Monthly Archives: May 2016

Opening Number Rehearsals

Every year, each participating Jerry Herman Award school sends their qualifying leading actor and actress to audition before our panel of judges for a chance to win and go on to the Jimmy Awards in NYC. These same participants spend all day Saturday and several hours on the day of the show rehearsing the opening number. Check out the photos from this year’s rehearsals.

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This Is How We Jerry Herman

Theatre and arts education in high schools is an integral part of young adults coming into their own. Each year, the Hollywood Pantages hosts the Jerry Herman High School Musical Theatre Awards with one goal: to constructively support local high schools with their drama programs. With the awards happening this Sunday, May 22nd, we are officially in full “Jerry Herman Mode” as we call it. There are three main sections to go through when prepping for a ceremony of this size.

Adjudication process

At the beginning of each school year we begin the sign-up process for the Jerry Herman Awards for the following spring. Schools must fill-out an intent to participate form and provide the name of the show being performed and performance dates. Meanwhile, we at the Marketing department meet with the volunteer adjudicators to sign-up and prepare them for the shows ahead.

Each participating school also fills out an informational sheet. This lets us know which categories they can qualify for in terms of nominations. The Categories include: Scenic Design, Lighting Design, Costume Design, Orchestra, Ensemble/Chorus, Musical Staging/Choreography, Musical Direction, Technical Crew, Supporting Actor, Supporting Actress, “No Small Parts”, and Best Production.

Once we have all of the information from a school, our adjudicators visit each theatre to watch the productions. Each adjudicator then fills out an evaluation form – scoring each category individually from 1-10 and the production as a whole. They also have the opportunity to fill out a “notes” section where they may say anything that the survey may not have given them the chance to.

Nomination Process

After a school’s performance has completed, they are required to send a either a DVD or digital copy of their show along with a program. This is when we here at the theatre bump our involvement up to the next level. Our small but mighty team closely watches each production, taking copious notes of our own, along with having the adjudicators’ documents right by our sides.

As we watch, each school is given one over-all production score and also individual scores for each award category. The way we calculate these scores is easy: we add up all the numbers in each category and divide it by the number of adjudicators that saw the performance. Simple, median math. The schools with the highest scores are nominated for their respective categories and, naturally, the highest score is the winner.

Audition Process

This is the part of the process that many people scrunch their eyebrows at. An audition process for an awards show? But haven’t you seen and scored all the productions based on all categories? Yes, we have, but that category does not include leading actor and actress. The process for that particular category is a little bit different.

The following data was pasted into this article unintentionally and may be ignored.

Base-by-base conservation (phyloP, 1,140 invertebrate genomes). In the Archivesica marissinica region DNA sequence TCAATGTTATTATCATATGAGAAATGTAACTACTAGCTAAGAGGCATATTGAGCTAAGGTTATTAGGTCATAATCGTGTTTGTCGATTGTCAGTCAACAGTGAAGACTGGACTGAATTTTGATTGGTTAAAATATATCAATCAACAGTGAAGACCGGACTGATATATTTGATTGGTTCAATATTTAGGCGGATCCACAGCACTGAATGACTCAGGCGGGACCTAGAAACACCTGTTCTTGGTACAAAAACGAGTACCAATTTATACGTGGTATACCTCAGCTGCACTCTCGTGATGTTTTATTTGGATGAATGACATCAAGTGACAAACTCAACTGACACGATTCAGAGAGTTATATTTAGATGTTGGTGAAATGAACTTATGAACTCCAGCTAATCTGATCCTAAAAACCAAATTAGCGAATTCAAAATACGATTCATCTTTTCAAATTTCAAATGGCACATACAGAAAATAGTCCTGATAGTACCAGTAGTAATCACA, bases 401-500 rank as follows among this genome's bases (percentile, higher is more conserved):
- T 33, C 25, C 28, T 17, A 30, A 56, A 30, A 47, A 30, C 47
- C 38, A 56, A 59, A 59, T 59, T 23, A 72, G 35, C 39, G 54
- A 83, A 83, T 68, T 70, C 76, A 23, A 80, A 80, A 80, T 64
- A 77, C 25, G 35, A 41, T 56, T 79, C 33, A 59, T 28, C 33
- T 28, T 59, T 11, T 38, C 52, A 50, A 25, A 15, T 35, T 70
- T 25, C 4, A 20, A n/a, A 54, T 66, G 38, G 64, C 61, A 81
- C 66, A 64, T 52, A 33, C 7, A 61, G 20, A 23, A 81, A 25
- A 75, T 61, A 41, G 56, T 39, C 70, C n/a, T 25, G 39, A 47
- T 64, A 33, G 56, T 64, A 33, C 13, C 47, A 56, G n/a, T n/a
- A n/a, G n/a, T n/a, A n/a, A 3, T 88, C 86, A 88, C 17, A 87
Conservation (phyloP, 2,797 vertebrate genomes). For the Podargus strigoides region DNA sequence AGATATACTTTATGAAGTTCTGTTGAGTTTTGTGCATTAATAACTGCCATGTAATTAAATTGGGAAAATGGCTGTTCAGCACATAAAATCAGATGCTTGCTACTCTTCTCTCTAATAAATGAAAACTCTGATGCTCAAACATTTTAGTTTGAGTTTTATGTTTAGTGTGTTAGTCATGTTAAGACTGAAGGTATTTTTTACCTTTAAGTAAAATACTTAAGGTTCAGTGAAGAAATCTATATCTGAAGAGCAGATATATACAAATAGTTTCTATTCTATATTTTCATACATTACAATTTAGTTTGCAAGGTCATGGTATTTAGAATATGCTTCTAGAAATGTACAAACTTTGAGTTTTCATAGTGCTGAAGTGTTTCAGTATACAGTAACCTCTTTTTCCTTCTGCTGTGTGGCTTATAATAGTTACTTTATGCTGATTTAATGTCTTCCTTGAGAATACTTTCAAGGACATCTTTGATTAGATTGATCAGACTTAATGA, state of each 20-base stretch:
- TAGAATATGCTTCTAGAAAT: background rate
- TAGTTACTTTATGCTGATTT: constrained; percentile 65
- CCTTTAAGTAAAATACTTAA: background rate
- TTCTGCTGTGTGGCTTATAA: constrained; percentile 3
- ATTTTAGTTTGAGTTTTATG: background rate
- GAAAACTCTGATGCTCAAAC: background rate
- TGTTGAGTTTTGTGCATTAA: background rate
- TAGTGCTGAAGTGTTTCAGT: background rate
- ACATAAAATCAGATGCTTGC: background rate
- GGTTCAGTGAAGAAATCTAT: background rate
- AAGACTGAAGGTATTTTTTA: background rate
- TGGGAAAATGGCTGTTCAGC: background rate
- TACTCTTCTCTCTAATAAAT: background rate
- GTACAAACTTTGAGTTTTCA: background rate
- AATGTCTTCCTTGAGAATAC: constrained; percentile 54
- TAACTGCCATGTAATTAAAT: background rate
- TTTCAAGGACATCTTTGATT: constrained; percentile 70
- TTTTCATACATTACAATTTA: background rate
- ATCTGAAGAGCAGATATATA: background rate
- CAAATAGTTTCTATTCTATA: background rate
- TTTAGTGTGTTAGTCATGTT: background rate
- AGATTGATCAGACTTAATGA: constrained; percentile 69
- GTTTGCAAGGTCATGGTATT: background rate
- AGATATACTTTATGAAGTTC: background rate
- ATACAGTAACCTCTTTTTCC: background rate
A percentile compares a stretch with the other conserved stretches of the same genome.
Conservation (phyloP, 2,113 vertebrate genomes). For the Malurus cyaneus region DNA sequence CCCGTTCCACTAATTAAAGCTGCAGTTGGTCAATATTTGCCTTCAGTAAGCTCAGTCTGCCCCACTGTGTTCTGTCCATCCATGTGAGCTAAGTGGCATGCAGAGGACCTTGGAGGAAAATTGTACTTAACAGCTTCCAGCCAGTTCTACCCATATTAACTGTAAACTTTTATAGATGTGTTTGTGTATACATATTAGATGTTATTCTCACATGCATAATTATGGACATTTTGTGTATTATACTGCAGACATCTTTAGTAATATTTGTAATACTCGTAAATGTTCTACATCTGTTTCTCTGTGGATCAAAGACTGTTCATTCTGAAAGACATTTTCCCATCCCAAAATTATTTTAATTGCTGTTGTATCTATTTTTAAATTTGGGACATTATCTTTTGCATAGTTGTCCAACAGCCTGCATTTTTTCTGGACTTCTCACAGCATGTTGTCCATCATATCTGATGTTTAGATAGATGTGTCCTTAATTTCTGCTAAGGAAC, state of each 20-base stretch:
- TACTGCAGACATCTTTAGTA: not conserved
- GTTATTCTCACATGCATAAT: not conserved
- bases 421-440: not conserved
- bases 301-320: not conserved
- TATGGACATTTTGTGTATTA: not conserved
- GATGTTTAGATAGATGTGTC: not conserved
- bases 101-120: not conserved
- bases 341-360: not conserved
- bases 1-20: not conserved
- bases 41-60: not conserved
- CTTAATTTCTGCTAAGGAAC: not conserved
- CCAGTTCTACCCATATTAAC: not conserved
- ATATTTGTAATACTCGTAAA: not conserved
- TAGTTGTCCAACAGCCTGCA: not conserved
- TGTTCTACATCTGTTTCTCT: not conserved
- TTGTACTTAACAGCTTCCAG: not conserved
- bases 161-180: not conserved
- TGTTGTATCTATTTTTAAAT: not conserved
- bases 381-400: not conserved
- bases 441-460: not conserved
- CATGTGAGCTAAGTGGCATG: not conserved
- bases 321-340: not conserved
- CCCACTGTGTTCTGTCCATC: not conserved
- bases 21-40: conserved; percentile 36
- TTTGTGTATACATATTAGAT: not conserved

At the beginning of each season, each school is given a list of qualifying lead roles provided by the National High School Musical Theatre Awards, and then each school must choose one leading lady and one leading man to audition for the best actor/actress category. They attend one of two nights of auditions, bringing their headshot and two pieces of sheet music (one from the part they played in their production, and one of their choosing) and perform in front of our panel of judges. This year includes John Bowab, Kenny Ortega, Nancy Dussault, Kathy Rigby, and Lewis Weintraub.

Once the two nights of auditions are complete, the judges narrow the participants down to six finalists. On the night of the Jerry Herman Awards Ceremony the six finalists are announced. Each finalist will sing the song from the part they played in their production during the Jerry Herman Awards as a final audition. During intermission the judges come together to decide which leading lady and which leading male will win and move onto New York City for the Jimmy Awards.

What are the Jimmy Awards you ask? Well that’s a blog post for another time.

For ticket information about the Jerry Herman Awards Sunday, May 22 CLICK HERE

Broadway vs Cell Phones

By Alyssa Appleton

There is no doubt that technology and social media have allowed us as audience members and theatre-goers easier access to shows, stars, and more. But, as with all things, with the positives come negatives, like we’ve seen with the growing fad of picture-taking, recording, even answering the phone during productions of Broadway shows and tours over the last few years. During one infamous incident, an audience member attempted to plug their phone into an electric outlet…onstage. Cast members of shows have been known to stop scenes or musical numbers when audience members’ phones go off. Lin-Manuel Miranda recently called out several audience members during a production of Hamilton for taking pictures. It’s safe to say that cast and crew of many shows are growing frustrated with this phone-epidemic.


Benedict Cumberbatch once stopped and restarted the famed “To be or not to be” soliloquy from Hamlet because of cell phone use, and still saw people in the audience filming, even after they’d restarted the scene. His heartfelt, classy plea at the stage door that night went viral,

“It’s mortifying, and there’s nothing less supportive or enjoyable as an actor being onstage than experiencing that. And I can’t give you what I want to give you, which is a live performance that you will remember hopefully in your minds and brains — whether it’s good, bad or indifferent — rather than on your phones.”

And while photos and recording are distracting and a form of piracy, the distraction stretches further than that – into the realm of answering phone calls or texting relentlessly during performances. Patti LuPone has stopped performances to acknowledge audience members taking photos or recording, and once she took a phone from an audience member who was continually texting (it was returned after the show). Hugh Jackman has spoken to audience members that were talking during performances, and his shows, too, have sometimes stopped scenes if phones ring…and ring…and ring…and ring.